Saturday, June 19, 2010

ég er alveg roooosalega skotin í Mehndi eða Henna tattoo, eftir að vinkonur mínar komu frá Indlandi, allar með svona. Finnst þetta alveg rosalega fallegt, svo ég ákvað að lesa mér aðeins til um þetta. Stal smá texta af netinu, að vísu á ensku en það ætti ekki að vera ooof mikið vandamál..

Alveg ljóst að ég þarf að skreppa til Indlands einhvern tímann ;)
x,hilrag.




Mehendi (Henna Tattoo, also known as Mehendi) is an ancient Indian Body Art. It is used to create intricate ethnic or contemporary designs and exotic patterns on various parts of the body, though traditionally it was applied to the hands and feet of ladies preparing for special auspicious ceremonies. The application of Henna is completely natural, non-permanent, painless and without any side-effects . While traditionally it had largely been the ornamental preserve of the ladies , men are increasingly finding it a better alternative to permanent tattoos.

Mehendi designs have traditionally fallen into four different styles. The Middle Eastern style is mostly made up of floral patterns similar to the Arabic textiles, paintings and carvings and do not usually follow a destinctive pattern. The North African style generally follows the shape of the hands and feet using geometrical floral patterns. The Indian and Pakistani designs encompass more than just the feet and hands and generally extend further up the appendages to give the illusion of gloves and stockings which are made up of lines, paisley patterns and teardrops. Lastly, the Indonesian and Southern Asian styles were a mix of Middle Eastern and Indian designs using blocks of color on the very tips of their toes and fingers. All of these styles remain popular today but have also been joined in popularity by celtic designs and chinese symbols. The point once again is to have fun with designs and experiment with them until you find something that you feel really passionate about.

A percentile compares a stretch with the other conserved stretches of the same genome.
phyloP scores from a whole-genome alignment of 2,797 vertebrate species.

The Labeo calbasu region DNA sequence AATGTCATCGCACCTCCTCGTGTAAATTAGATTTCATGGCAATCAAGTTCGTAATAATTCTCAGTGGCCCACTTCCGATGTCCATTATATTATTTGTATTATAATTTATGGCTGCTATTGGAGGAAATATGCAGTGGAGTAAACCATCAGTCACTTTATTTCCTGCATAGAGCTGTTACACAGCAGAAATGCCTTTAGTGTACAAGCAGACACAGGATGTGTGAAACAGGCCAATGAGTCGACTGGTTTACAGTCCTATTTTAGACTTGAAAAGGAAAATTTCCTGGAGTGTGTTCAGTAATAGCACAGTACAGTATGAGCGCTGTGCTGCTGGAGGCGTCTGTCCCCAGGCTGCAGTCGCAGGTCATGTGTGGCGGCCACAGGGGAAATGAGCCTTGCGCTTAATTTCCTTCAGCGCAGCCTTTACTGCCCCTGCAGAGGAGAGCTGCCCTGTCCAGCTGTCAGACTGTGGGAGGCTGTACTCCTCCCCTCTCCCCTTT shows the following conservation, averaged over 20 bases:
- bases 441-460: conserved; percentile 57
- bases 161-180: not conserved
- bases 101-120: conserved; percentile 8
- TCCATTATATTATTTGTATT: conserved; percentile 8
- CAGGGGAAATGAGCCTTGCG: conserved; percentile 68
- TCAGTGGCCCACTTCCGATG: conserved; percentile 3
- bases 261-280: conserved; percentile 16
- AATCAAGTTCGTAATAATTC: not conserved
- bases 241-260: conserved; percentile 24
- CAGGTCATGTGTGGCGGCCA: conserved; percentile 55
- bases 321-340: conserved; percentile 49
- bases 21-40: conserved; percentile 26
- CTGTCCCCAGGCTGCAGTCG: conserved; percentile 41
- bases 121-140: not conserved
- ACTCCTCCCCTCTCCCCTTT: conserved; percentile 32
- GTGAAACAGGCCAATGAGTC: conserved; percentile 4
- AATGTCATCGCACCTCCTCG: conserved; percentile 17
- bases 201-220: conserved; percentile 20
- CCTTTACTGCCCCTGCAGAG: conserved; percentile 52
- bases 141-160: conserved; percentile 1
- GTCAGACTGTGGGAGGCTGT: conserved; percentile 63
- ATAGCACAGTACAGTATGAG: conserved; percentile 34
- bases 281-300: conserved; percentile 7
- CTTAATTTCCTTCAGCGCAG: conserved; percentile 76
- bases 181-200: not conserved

In India, it is used at celebrations like weddings and other special occasions which are traditionally associated with transcendence and transformation. It is used for worship and work but not for the sake of vanity. It is traditional for the bride to get together with her friends and have them spend hours applying the henna to her skin and give her marriage advice in tandem. The patterns used for weddings are much more intricate and time consuming (than the everyday wear) and therefore the bride's friends have lots of time to give her advice on erotic activities for her wedding night, sexual pointers and tips during the hours that it can take to complete the design. The bride's henna must be more beautiful and intricate than anyone else's of course since it is, after all, her special day. Another interesting fact is that the bride has good reason to look after her henna for she is not expected to partake in housework until the henna is gone. This means that she will not be rubbing, scrubbing or tubbing a lot unless she really loves doing work at home.


2 comments:

Style Duo said...

Ótrúlega fallegt, langar í :)

Kv. Katla

Mlle.Obscure said...

I looove it ! elska líka rauð tattoo!